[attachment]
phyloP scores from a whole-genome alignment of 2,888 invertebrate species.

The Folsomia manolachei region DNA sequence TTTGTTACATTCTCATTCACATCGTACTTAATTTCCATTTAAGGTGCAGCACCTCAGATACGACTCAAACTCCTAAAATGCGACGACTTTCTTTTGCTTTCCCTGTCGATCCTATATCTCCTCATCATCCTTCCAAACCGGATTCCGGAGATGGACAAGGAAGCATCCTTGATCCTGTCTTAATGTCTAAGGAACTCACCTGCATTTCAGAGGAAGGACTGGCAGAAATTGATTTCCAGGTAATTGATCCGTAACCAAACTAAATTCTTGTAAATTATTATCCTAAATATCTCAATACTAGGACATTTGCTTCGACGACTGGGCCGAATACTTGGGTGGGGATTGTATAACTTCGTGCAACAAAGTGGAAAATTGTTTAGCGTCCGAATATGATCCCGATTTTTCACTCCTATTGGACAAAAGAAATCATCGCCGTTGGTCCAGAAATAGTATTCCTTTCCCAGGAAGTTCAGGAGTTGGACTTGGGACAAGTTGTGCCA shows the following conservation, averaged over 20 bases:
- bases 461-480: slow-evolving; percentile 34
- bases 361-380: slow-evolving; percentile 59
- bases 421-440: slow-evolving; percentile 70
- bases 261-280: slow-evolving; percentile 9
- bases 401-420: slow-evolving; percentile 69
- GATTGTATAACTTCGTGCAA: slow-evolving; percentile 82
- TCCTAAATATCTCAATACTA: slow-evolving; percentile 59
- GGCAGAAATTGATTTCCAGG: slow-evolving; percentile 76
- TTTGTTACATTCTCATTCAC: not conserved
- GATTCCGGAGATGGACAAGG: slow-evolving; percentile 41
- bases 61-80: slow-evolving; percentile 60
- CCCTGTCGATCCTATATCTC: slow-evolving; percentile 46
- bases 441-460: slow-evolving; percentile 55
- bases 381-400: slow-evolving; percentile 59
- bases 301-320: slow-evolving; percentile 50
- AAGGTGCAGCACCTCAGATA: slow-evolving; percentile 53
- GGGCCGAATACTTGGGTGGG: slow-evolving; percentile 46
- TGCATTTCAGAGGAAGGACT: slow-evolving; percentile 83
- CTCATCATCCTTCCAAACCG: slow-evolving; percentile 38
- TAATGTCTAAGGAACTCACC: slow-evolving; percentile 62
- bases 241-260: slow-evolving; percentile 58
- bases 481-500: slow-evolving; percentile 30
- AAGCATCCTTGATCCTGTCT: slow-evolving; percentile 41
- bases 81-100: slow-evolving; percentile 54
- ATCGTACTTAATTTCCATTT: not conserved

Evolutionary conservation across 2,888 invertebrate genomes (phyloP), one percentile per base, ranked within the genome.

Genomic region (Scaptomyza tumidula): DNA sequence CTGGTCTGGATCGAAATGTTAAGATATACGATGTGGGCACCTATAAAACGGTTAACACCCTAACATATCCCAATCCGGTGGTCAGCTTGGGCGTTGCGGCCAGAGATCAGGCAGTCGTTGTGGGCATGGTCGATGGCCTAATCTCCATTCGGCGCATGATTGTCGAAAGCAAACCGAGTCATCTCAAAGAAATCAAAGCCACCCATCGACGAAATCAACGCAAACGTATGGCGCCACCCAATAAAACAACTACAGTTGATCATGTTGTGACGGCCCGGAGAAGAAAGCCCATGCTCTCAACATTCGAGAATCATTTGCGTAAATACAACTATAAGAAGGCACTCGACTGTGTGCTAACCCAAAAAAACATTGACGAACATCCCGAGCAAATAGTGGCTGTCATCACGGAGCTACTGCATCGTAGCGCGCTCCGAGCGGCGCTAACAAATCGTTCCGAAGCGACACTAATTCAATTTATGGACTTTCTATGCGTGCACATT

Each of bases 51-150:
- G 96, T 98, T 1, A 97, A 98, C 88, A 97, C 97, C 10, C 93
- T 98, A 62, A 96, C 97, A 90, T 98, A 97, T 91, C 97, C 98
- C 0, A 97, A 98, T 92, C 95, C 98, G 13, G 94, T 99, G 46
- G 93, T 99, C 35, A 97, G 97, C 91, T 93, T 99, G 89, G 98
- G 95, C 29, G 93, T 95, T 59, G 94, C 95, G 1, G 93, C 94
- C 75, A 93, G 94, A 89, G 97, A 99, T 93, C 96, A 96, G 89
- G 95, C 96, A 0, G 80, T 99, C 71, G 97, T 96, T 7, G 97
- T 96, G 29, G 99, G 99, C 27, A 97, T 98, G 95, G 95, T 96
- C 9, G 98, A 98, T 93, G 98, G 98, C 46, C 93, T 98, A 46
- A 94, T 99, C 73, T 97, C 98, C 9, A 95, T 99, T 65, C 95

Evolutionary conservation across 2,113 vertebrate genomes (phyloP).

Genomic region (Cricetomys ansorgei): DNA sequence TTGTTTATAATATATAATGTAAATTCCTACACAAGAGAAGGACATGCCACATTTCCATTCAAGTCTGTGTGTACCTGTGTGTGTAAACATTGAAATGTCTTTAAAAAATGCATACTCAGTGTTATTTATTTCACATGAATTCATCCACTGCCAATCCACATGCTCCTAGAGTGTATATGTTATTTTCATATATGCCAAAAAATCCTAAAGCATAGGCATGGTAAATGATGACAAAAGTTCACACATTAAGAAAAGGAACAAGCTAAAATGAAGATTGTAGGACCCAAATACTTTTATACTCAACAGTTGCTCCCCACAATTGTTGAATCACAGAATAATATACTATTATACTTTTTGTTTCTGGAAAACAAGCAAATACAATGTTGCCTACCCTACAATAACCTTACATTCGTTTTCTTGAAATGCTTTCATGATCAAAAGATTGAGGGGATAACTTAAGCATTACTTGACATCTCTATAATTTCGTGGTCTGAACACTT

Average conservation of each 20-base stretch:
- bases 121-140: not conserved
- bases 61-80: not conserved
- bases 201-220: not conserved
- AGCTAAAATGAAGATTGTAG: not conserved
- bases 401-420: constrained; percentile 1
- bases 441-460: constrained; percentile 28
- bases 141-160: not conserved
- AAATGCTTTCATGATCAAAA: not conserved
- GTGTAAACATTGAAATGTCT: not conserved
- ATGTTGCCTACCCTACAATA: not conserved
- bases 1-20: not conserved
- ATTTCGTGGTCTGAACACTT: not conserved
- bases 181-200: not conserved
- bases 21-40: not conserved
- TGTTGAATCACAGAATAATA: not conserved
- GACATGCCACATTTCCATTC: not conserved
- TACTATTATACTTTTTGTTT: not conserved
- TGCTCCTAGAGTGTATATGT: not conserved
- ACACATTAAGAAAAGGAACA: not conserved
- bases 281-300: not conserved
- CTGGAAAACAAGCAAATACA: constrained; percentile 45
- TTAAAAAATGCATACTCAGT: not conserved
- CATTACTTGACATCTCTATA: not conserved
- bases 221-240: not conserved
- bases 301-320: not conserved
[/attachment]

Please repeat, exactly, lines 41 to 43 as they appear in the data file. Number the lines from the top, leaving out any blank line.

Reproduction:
Evolutionary conservation across 2,113 vertebrate genomes (phyloP).

Genomic region (Cricetomys ansorgei): DNA sequence TTGTTTATAATATATAATGTAAATTCCTACACAAGAGAAGGACATGCCACATTTCCATTCAAGTCTGTGTGTACCTGTGTGTGTAAACATTGAAATGTCTTTAAAAAATGCATACTCAGTGTTATTTATTTCACATGAATTCATCCACTGCCAATCCACATGCTCCTAGAGTGTATATGTTATTTTCATATATGCCAAAAAATCCTAAAGCATAGGCATGGTAAATGATGACAAAAGTTCACACATTAAGAAAAGGAACAAGCTAAAATGAAGATTGTAGGACCCAAATACTTTTATACTCAACAGTTGCTCCCCACAATTGTTGAATCACAGAATAATATACTATTATACTTTTTGTTTCTGGAAAACAAGCAAATACAATGTTGCCTACCCTACAATAACCTTACATTCGTTTTCTTGAAATGCTTTCATGATCAAAAGATTGAGGGGATAACTTAAGCATTACTTGACATCTCTATAATTTCGTGGTCTGAACACTT

Average conservation of each 20-base stretch: